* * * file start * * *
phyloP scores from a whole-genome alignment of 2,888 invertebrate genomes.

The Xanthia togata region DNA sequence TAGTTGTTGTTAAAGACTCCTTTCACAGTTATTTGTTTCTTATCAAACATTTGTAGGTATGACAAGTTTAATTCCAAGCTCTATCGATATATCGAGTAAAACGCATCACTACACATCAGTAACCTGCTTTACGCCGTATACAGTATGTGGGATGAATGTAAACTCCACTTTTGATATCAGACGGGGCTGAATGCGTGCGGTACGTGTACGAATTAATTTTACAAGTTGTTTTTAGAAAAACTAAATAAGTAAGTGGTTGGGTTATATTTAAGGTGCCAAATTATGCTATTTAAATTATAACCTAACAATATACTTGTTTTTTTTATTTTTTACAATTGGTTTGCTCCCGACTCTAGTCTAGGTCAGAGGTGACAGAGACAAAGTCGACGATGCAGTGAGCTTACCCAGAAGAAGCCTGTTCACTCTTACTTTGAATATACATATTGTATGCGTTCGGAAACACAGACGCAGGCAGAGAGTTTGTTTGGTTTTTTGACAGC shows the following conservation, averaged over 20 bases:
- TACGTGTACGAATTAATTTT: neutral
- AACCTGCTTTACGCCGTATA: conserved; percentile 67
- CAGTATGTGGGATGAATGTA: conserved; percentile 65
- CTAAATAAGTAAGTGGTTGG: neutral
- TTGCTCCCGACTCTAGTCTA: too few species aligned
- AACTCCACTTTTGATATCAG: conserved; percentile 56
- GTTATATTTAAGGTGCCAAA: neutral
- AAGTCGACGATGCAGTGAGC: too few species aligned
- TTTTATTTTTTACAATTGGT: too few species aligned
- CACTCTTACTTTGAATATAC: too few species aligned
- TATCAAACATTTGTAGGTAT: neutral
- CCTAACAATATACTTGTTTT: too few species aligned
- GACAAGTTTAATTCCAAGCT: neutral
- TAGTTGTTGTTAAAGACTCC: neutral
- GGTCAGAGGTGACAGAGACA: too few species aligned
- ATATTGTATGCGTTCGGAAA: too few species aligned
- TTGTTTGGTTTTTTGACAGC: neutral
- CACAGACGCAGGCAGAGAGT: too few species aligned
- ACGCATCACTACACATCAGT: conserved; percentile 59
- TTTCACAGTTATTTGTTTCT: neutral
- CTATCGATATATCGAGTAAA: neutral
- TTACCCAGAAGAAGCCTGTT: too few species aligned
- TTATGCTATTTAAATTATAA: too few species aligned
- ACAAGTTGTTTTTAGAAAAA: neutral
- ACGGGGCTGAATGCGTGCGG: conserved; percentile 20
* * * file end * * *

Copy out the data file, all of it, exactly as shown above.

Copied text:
phyloP scores from a whole-genome alignment of 2,888 invertebrate genomes.

The Xanthia togata region DNA sequence TAGTTGTTGTTAAAGACTCCTTTCACAGTTATTTGTTTCTTATCAAACATTTGTAGGTATGACAAGTTTAATTCCAAGCTCTATCGATATATCGAGTAAAACGCATCACTACACATCAGTAACCTGCTTTACGCCGTATACAGTATGTGGGATGAATGTAAACTCCACTTTTGATATCAGACGGGGCTGAATGCGTGCGGTACGTGTACGAATTAATTTTACAAGTTGTTTTTAGAAAAACTAAATAAGTAAGTGGTTGGGTTATATTTAAGGTGCCAAATTATGCTATTTAAATTATAACCTAACAATATACTTGTTTTTTTTATTTTTTACAATTGGTTTGCTCCCGACTCTAGTCTAGGTCAGAGGTGACAGAGACAAAGTCGACGATGCAGTGAGCTTACCCAGAAGAAGCCTGTTCACTCTTACTTTGAATATACATATTGTATGCGTTCGGAAACACAGACGCAGGCAGAGAGTTTGTTTGGTTTTTTGACAGC shows the following conservation, averaged over 20 bases:
- TACGTGTACGAATTAATTTT: neutral
- AACCTGCTTTACGCCGTATA: conserved; percentile 67
- CAGTATGTGGGATGAATGTA: conserved; percentile 65
- CTAAATAAGTAAGTGGTTGG: neutral
- TTGCTCCCGACTCTAGTCTA: too few species aligned
- AACTCCACTTTTGATATCAG: conserved; percentile 56
- GTTATATTTAAGGTGCCAAA: neutral
- AAGTCGACGATGCAGTGAGC: too few species aligned
- TTTTATTTTTTACAATTGGT: too few species aligned
- CACTCTTACTTTGAATATAC: too few species aligned
- TATCAAACATTTGTAGGTAT: neutral
- CCTAACAATATACTTGTTTT: too few species aligned
- GACAAGTTTAATTCCAAGCT: neutral
- TAGTTGTTGTTAAAGACTCC: neutral
- GGTCAGAGGTGACAGAGACA: too few species aligned
- ATATTGTATGCGTTCGGAAA: too few species aligned
- TTGTTTGGTTTTTTGACAGC: neutral
- CACAGACGCAGGCAGAGAGT: too few species aligned
- ACGCATCACTACACATCAGT: conserved; percentile 59
- TTTCACAGTTATTTGTTTCT: neutral
- CTATCGATATATCGAGTAAA: neutral
- TTACCCAGAAGAAGCCTGTT: too few species aligned
- TTATGCTATTTAAATTATAA: too few species aligned
- ACAAGTTGTTTTTAGAAAAA: neutral
- ACGGGGCTGAATGCGTGCGG: conserved; percentile 20